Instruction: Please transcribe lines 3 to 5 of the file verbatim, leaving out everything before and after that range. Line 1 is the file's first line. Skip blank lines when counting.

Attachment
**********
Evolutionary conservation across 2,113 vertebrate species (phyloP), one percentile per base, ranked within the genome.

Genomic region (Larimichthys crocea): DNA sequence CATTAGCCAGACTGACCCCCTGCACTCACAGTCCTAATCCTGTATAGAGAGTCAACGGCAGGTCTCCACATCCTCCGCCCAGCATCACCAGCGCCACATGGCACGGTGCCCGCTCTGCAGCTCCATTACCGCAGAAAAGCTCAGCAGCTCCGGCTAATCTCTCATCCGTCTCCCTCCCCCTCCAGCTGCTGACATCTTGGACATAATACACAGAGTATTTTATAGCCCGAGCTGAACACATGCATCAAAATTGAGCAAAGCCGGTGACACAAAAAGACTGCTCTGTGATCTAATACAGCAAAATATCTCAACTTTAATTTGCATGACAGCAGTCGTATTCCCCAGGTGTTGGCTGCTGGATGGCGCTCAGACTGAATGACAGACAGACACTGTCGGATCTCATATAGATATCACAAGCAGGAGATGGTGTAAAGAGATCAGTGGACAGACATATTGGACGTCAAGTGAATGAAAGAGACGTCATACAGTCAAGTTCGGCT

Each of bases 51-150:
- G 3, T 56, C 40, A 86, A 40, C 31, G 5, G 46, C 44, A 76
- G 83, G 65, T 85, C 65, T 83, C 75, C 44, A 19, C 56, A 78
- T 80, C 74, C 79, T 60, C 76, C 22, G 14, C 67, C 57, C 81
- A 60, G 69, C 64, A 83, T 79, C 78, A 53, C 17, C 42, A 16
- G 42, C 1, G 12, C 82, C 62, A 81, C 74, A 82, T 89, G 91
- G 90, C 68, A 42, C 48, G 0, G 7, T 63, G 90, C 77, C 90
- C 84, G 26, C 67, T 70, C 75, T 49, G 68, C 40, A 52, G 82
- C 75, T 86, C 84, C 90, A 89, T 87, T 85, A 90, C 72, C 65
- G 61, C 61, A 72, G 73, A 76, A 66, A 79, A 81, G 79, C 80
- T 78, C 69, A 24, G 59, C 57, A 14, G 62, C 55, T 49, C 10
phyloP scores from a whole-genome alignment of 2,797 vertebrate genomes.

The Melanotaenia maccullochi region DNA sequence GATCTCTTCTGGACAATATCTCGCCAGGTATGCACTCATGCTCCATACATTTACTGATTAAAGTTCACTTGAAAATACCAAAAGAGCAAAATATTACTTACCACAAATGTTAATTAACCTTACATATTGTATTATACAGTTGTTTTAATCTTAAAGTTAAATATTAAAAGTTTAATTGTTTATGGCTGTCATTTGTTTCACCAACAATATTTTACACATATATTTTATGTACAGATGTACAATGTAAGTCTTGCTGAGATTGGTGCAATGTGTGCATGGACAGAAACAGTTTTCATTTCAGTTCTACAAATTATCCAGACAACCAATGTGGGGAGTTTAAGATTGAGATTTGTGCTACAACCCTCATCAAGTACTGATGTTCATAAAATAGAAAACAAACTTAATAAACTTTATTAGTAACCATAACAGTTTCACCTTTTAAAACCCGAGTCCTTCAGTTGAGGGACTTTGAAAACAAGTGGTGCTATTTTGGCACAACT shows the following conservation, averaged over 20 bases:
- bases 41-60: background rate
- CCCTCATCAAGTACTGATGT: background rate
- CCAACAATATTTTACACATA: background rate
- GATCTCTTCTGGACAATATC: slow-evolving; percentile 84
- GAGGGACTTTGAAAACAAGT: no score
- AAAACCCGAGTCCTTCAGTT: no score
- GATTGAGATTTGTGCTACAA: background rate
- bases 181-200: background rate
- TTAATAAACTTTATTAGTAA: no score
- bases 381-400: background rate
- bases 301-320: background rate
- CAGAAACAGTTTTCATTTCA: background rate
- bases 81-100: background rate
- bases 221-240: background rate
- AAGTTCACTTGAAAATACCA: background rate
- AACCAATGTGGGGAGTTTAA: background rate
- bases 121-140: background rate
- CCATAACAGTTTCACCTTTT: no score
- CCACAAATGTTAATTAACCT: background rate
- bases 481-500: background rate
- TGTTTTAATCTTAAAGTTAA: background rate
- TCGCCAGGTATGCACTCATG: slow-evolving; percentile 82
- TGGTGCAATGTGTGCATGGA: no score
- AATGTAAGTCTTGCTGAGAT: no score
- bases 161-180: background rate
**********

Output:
Each of bases 51-150:
- G 3, T 56, C 40, A 86, A 40, C 31, G 5, G 46, C 44, A 76
- G 83, G 65, T 85, C 65, T 83, C 75, C 44, A 19, C 56, A 78